While Australian politicians call for reviews – and we can all be sure there will be many reviews of national and international responses to COVID-19 – the Australian government has already assessed the WHO and found its effectiveness and value to be wanting. The 2014 Australian Multilateral Assessment scored the WHO lower on “relevance and results” than GAVI, the Global Fund, UNICEF and the International Committee of the Red Cross; and lower on organisational behaviour than even scandal-ridden UNAIDS.

Australia has also already been withdrawing funding from the WHO. It provides the WHO $12.4m in the 2019-2020 financial year, down from $20.6m in 2014-15 which is down from earlier contributions – and which represents less than Australia provides to GAVI, the Global Fund, UNICEF and other international agencies. One has to wonder whether the decreases in funding from countries such as the US and Australia over time has at least partially led to WHO’s current weakness.

As I have previously written on this blog, and as my students over the past decade well know, I have been a long-standing critic of the WHO. There will be time to review WHO performance. But at this point of the COVID-19 pandemic, it is an all hands on deck situation where political grandstanding and point-scoring has to be shelved in favour of collective action. WHO has an important role to play for low- and middle-income countries in our region who are actively grappling with COVID-19. The safer they are, the safer we are. Now is the time to support our neighbours and WHO’s role in doing so.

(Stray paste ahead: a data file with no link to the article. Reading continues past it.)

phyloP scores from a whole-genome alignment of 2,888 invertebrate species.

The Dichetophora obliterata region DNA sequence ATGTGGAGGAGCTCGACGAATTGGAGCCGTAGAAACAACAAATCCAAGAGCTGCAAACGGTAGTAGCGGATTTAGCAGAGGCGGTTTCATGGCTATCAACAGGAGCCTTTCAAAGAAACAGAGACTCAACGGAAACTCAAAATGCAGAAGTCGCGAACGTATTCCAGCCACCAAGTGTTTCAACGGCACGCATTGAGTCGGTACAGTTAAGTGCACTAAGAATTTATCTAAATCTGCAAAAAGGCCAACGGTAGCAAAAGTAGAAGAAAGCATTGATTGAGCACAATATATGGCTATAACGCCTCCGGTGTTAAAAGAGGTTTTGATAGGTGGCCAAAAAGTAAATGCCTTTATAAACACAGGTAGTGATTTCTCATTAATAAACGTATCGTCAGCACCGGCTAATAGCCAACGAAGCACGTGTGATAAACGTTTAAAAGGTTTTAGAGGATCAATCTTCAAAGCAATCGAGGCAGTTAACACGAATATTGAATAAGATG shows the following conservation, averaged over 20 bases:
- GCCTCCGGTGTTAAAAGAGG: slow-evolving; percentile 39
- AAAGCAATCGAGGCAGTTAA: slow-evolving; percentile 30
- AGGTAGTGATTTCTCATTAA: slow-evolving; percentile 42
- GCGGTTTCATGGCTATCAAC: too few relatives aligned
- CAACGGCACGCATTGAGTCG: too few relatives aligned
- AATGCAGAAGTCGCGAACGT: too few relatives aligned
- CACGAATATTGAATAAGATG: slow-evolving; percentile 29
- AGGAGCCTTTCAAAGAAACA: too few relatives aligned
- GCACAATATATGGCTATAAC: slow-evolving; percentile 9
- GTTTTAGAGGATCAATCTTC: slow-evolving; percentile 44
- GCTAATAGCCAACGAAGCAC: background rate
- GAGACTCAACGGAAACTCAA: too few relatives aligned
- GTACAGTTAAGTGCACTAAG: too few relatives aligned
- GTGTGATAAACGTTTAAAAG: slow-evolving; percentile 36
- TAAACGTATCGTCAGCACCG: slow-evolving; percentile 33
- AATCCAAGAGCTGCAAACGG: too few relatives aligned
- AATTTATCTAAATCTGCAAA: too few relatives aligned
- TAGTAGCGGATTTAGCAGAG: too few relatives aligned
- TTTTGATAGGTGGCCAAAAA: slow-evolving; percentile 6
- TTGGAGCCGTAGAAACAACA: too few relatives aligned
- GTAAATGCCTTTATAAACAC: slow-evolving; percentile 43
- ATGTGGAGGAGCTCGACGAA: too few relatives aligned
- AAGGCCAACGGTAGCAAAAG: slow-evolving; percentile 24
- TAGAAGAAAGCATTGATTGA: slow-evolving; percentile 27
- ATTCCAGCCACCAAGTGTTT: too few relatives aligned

This post is part of the #COVID-19 and international development series.

Joel Negin

Joel Negin is Head of School and Professor of Global Health at the University of Sydney School of Public Health. He focuses on health and development in sub-Saharan Africa and the Pacific.

1 Comment

  • Thanks Joel for this valuable summary of the current debate on WHO. As you say, while there may well be criticisms of the WHO, right at the moment it must be an “all hands on deck” approach for those who are concerned with the health of the world community and one would have thought attention by all governments needs to be on managing the crisis rather than using valuable time looking for scapegoats. It seems astonishing that the US President at this very moment allocates his staff resources for reviews of WHO resources rather than focusing on the very serious issues within the USA.
    It should also be said that the USA was always going to be hit hard by the pandemic because, unlike almost all other advanced economies, it lacks a universal health scheme and a nation-wide population health approach. Certainly, some presidents might have been able to work differently with the states and cities who have some, very limited, population health capacities rather than engage in arguments and blaming, and thus achieved a degree of coordination and cooperation. But the limited and declining funding of national bodies such as the CDC and the lack of a universal health approach was always going to make response very challenging. While it is easy for the US President to criticise the WHO, a more useful strategy (but highly unlikely!!!) would be to pursue a national health insurance scheme for the US.

Leave a Comment